The LEITZ PRIMEs set is 12 lenses strong - not many full frame lens sets can match them. They had the high contrast I was looking for (and expecting, having shot on Leitz Summicron-C lenses before) and their minimal/non-existent distortion was essential. I also like how sharp they are as I wanted to use diffusion filters to bloom the headlights on the cars. I needed a set that was full frame because I had 24 total cameras on set, and most of them were Sony FX9s. Our actual stage set was large (but could always have been bigger, especially when you’re trying to fit a monster truck in there!) so having the ability to use the full frame sensor was a big bonus.
Did you use any zooms?
On the main stage I had a total of 15 cameras: 2x ARRI Alexa Minis, 1x ARRI Amira, 10x Sony FX9s, and 2x Sony a7S IIIs so I needed a lot of long lenses that could attempt to match the quality of the LEITZ PRIMEs as well as being full frame. I landed on the Premista range from Fujinon. I also used the Laowa PeriProbe and the Tokina 100mm macro for macro setups.
What filtration did you use?
I used Tiffen Black Pro-Mist, mainly 1/8's as I needed to keep a reasonable amount of sharpness for the cars, but also wanted the bloom from the headlights.
Did you use any LUTs or looks?
We created the show look during the grade, but at the beginning of the job the ACs did plates for all 24 cameras. These were handed over to the edit to create LUTs for the playback team at Procam Studios to get the Sony cameras to match that ARRI’s within Rec 709.
Was there a particular scene that was the most challenging to shoot?
There are many challenges on a production like this, but the biggest challenge I found was the blocking and lighting of a show where you have 20 people facing each other in a circle, AND you need to get singles of most people without seeing cameras on the opposite side, AND try to get wides to include the cars they’re talking about…phew! It was HARD. Choosing the right focal lengths in this situation was essential.
How about the most fun part?
The most fun parts of this production were filming some really insane looking cars, along with special effects firing all over the place, throwing a technocrane over it and smoke everywhere… But the winning sequences were really special. We got to film the natural reaction of someone winning and getting $25K in their pocket and a key to the finale. Seeing the tears of joy coming from a person who you have come to love and knowing how much it means to them and how much they deserve it…that can’t be recreated in any other format. I’ve come to love entertainment TV for that. There’s an extreme amount of emotion being thrown around a room with hundreds of people behind the camera smiling, crying, and laughing. It was really special.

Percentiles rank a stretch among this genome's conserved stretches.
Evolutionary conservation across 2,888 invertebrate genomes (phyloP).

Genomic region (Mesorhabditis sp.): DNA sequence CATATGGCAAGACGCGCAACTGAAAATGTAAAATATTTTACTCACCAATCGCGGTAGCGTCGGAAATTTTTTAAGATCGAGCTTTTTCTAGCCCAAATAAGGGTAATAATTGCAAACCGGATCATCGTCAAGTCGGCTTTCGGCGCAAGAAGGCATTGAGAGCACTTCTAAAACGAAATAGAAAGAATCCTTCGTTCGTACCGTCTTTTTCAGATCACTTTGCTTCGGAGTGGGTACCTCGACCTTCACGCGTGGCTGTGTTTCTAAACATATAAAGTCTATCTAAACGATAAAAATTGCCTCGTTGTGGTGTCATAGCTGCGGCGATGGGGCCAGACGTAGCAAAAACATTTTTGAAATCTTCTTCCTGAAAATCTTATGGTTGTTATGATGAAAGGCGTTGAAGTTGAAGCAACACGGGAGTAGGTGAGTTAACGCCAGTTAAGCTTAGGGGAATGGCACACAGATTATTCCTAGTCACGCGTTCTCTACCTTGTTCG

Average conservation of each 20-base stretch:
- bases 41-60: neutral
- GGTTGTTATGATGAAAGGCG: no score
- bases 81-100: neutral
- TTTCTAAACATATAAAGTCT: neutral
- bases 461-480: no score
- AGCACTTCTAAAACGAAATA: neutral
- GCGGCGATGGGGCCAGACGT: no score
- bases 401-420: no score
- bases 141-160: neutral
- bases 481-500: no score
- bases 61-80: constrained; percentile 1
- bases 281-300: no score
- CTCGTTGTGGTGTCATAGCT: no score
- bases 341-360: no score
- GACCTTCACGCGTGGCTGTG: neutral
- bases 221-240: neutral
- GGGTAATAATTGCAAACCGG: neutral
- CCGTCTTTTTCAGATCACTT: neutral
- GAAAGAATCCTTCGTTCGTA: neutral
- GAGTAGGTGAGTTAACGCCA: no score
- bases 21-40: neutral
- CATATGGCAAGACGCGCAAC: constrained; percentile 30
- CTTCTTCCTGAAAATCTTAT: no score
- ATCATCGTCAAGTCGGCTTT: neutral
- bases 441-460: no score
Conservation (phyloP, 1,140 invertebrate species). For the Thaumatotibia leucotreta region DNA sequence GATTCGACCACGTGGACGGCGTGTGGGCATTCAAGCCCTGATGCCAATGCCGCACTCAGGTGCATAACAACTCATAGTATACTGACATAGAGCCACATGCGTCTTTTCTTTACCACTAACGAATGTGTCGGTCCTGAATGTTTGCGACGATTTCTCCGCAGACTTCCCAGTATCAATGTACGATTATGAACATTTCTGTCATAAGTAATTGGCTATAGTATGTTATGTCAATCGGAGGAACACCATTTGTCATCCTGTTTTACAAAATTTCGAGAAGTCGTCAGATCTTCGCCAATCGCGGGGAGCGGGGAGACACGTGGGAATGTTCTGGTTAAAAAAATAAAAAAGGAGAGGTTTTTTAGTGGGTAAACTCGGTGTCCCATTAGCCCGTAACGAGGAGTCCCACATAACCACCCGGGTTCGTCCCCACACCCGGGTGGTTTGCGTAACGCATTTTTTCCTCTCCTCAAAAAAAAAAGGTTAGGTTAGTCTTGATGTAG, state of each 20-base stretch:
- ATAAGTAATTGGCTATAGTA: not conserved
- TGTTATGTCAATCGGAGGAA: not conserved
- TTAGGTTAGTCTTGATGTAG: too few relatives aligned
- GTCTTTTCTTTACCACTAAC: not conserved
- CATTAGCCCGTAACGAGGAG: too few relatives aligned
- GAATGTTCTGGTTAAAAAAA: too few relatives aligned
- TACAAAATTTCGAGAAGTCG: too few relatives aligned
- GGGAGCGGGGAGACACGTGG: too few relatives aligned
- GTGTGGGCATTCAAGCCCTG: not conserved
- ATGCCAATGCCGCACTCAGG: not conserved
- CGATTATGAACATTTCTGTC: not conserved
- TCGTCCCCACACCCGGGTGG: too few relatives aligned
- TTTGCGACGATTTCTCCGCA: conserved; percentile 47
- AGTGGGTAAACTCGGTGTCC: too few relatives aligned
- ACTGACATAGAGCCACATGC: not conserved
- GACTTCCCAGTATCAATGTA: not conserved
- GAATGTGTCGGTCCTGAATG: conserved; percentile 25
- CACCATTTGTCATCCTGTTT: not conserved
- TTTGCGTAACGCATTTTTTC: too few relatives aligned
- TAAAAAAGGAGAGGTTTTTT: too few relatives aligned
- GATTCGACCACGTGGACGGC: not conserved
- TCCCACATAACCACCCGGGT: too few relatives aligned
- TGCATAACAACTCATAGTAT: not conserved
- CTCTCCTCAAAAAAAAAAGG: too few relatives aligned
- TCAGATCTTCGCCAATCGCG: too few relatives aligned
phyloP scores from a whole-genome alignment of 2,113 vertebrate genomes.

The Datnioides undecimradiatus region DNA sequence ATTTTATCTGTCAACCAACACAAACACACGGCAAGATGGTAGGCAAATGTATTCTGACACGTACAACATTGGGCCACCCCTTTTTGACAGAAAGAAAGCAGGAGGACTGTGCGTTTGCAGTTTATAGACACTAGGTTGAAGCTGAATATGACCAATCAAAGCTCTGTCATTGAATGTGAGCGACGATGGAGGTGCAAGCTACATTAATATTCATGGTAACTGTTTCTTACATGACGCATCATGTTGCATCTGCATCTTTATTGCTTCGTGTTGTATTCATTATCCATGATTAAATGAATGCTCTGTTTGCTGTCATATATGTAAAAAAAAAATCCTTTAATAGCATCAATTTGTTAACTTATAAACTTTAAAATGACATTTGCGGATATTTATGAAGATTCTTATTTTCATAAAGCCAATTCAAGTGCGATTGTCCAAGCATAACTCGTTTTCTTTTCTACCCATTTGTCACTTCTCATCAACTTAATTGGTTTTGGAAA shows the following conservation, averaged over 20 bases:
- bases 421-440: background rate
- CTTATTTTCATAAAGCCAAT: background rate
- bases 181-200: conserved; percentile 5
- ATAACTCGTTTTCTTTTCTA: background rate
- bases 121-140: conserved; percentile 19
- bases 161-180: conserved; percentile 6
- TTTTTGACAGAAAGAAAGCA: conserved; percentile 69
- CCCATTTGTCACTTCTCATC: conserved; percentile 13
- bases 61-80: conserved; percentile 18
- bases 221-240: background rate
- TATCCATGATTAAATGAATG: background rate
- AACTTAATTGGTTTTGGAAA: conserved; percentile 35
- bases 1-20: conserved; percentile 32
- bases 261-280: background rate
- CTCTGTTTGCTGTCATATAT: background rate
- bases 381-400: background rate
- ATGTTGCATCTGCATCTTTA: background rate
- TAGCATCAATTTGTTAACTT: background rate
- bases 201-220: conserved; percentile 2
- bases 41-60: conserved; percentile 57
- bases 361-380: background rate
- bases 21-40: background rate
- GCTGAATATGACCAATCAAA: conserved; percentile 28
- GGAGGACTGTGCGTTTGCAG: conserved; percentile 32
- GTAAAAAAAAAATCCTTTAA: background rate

Was there anything creatively or practically that you took away from this production that you think will stick with you?
There was a real mixture of styles of creating on this production, more than any other I’ve worked on before. For the run-and-gun nature of doc filming in a workshop with people working against the clock we had a big team of super talented self-shooting producer directors running around like headless chickens trying to capture every story point with talent that you can’t ask to do another take as they don’t have the time. Simultaneously we had big set pieces on the floor of the main stage that needed lighting, blocking, and shooting in the same hour.
I also had to alter my approach to certain things. In commercials I pour over every shot and spend time making the most perfect reflections possible on shiny things like cars. But for a show like this there just isn’t the time. So, whilst I removed as many reflections as possible from the cars, there’s no pretending that this isn't shot on a huge studio set with a load of lights. I had to ease up and leave the odd reflection in there, something that might have bothered me before. It was a race against the clock, and when the time is up you need to hit record and move on. I think that’s an integral part of being a DOP, knowing when you can spend time making something as perfect as possible, but also not having so much ego that you don’t know when to stop and say, “Okay, we’ve got to film this now.”
I owe a lot to my 30-strong camera and lighting department teams who had my back at every turn whilst I ran around, sometimes with a Movi still attached to me, taking light meter readings and reblocking when changes were made. They kept me going with practical help and professional efficiency, as well as keeping my sanity intact via the airwaves with fun banter on comms to put a smile on my face.
DoP Josh Williams